These forms will be circulated by Joel but will probably be in French. A translation will be proposed.

However, if the pilots are qualified and only being guided by a more experienced pilot, then none of the above applies, BUT, they can expect to be watched to ensure there is no question of payment or instruction. If there is then the rules apply.




Dave Thompson will continue to liaise with Rodolfo Saccani Saccani regarding the following issues:

a) Add to Description Flight Phase a specific manoeuvre code for unusual manoeuvres,
i.e (collapses and other manoeuvres induced by the pilot for simulation or other purposes).
Currently there is no distinction between these manoeuvres and aerobatics.

b) Add two new Yes/No fields (one for pilot and one for passenger) to record permanent
disabilities caused by accident injuries

c) Add new code and field to Description/Initial/Abnormal Flight Condition to report on
twisted risers.

Hungary will also liaise with Dave regarding the input of their data.



The following information is reported:

Belgium 1150 pilots
Czech Republic 2800 pilots 170,000 hours
Denmark 500 pilots
France 21,500 pilots 770,190 hours
Germany 25,000 pilots 250,000 hours
Hungary 1700 pilots 50,500 hours
Italy 10000 pilots 350,000 hours
Switzerland 14000 pilots Between 250,000 and 350,000 hours
Sweden 1700 pilots
United Kingdom 6,627 pilots 190,000 hours



Laszlo reported that HFFA are encountering problems regarding instruction and examination created by the Hungarian Authorities. They say that teaching is not allowed and that pilots therefore need no formal training. As a result people continue to fly with no formal tuition, which has resulted in more than seven fatal accidents.
In addition they must have a medical examination as if they were Commercial Airline Pilots.

This Committee has taken note that in Hungary no instruction or examination of participants in Free Flying is permitted.
We believe that formal training is the first essential before anyone is allowed to fly, in order to achieve safety within our sport.
Also a simple Certificate of Fitness similar to that required for a driving licence is considered to be adequate to fly paragliders and hang gliders.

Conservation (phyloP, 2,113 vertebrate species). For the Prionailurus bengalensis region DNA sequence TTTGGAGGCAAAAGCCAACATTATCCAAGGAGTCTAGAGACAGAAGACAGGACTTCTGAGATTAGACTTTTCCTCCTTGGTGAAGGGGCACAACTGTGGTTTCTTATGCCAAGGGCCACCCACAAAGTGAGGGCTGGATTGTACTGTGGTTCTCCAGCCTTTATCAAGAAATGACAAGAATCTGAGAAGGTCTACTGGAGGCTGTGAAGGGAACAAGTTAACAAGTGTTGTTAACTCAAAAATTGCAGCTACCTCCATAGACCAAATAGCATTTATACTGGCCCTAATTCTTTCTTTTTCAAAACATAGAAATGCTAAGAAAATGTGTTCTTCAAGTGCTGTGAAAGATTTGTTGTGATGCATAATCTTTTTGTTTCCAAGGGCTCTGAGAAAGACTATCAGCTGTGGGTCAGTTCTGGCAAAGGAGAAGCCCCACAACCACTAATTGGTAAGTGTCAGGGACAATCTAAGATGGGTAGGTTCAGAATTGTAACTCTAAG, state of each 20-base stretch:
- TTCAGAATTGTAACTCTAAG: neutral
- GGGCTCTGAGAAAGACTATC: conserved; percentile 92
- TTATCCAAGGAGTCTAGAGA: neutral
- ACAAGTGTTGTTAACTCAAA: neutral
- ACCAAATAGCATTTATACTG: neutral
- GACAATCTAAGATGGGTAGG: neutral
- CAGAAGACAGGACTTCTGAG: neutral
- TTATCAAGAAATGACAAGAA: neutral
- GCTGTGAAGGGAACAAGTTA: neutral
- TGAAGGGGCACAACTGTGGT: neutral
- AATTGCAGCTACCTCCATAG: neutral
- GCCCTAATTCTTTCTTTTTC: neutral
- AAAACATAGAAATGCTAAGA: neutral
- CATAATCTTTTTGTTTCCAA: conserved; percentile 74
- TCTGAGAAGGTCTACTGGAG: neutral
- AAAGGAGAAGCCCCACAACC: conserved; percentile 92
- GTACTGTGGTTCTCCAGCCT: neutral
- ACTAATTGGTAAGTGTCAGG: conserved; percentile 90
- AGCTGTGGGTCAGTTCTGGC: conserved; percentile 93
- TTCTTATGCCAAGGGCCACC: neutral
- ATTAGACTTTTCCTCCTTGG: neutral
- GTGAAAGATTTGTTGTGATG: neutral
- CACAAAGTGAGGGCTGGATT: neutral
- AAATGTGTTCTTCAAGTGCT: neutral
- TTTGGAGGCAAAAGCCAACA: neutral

In order to promote this cause the 2011 ESTC meeting will take place in Hungary.




The following information is reported:
Belgium 1150 pilots (no change reported)
Czech Republic 3500 pilots 170,000 hours
Denmark 500 pilots (no change reported)
France 36,000 participants, comprising:
58% Paragliding
36% Kiting
3% Delta
1% Speed riding
Germany 34,000 pilots 250,000 hours
Hungary 1,064 pilots 50,000 hours NOTE: Registered pilots.
1,000 pilots NOT registered
Italy 10,000 pilots 350,000 hours
Norway 1,700 pilots 25,000 hours
Switzerland 14,000 pilots Between 250,000 and 350,000 hours
Sweden 1,700 pilots (no change reported)
United Kingdom 6,500 pilots 190,000 hours



The Chairman introduced this subject by reminding members that Working Group 6 has the responsibility of dealing with matters relating to Glider Certification and Testing.
Rodolfo Saccani raised the subject of Paraglider line strength test specifications, where it appears that the
manufacturers in general use upper lines much stronger than the test requirement. However in Italy
they have statistics showing line failure at loads far greater than the normal test load.
He presented files detailing their findings, and these have been forwarded to Angus Pinkerton,
the UK delegate on WG6 so that he can raise the issue at their forthcoming meeting.



The subject of overtaking when flying along a ridge was discussed.

In Hungary this is forbidden.
In Switzerland this is forbidden.
In France this is forbidden.
In Germany there is no ridge protocol.
In Norway overtaking is permitted. The one overtaking must give way.
In Italy the one overtaking has right of way. (i.e. exactly opposite to the Norwegian rule.)
In Czech Republic overtaking must be done on the outside of the slope.
In UK overtaking should be done on the ridge side.(i.e. exactly opposite to the Czech rule.)

Italy, France and the UK have stated their intention to review this issue.



The chairman asked the meeting to clarify the definitions of the range of activities covered
within this genre. Although there seems to be some confusion, not least among the participants,
the general definitions seem to be: